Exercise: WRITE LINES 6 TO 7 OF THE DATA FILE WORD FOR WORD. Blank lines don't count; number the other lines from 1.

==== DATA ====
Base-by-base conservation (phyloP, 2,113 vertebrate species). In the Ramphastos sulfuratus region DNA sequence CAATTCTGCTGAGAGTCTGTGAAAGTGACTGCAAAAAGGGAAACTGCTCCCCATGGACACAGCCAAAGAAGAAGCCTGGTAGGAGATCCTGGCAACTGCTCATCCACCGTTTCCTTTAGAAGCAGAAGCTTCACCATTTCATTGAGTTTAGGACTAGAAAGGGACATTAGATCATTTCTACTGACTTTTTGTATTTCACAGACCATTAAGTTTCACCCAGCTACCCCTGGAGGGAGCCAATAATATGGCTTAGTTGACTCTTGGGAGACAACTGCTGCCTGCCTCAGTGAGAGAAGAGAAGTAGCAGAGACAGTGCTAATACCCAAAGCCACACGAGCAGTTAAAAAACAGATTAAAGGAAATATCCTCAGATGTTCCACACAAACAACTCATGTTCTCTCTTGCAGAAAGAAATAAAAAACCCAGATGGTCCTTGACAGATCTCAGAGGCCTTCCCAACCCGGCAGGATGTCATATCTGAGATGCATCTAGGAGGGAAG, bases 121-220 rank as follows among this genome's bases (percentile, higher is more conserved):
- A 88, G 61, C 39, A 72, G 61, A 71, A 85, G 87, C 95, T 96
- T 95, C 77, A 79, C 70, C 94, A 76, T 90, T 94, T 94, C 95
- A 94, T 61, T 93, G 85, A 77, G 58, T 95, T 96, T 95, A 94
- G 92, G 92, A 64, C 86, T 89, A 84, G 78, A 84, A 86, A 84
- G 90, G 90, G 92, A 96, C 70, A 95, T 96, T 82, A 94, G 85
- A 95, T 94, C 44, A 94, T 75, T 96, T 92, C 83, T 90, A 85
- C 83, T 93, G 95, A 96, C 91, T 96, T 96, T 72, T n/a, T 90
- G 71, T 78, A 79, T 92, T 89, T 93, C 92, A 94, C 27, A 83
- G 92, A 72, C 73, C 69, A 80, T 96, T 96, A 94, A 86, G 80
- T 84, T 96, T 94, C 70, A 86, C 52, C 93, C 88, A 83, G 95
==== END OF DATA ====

- G 90, G 90, G 92, A 96, C 70, A 95, T 96, T 82, A 94, G 85
- A 95, T 94, C 44, A 94, T 75, T 96, T 92, C 83, T 90, A 85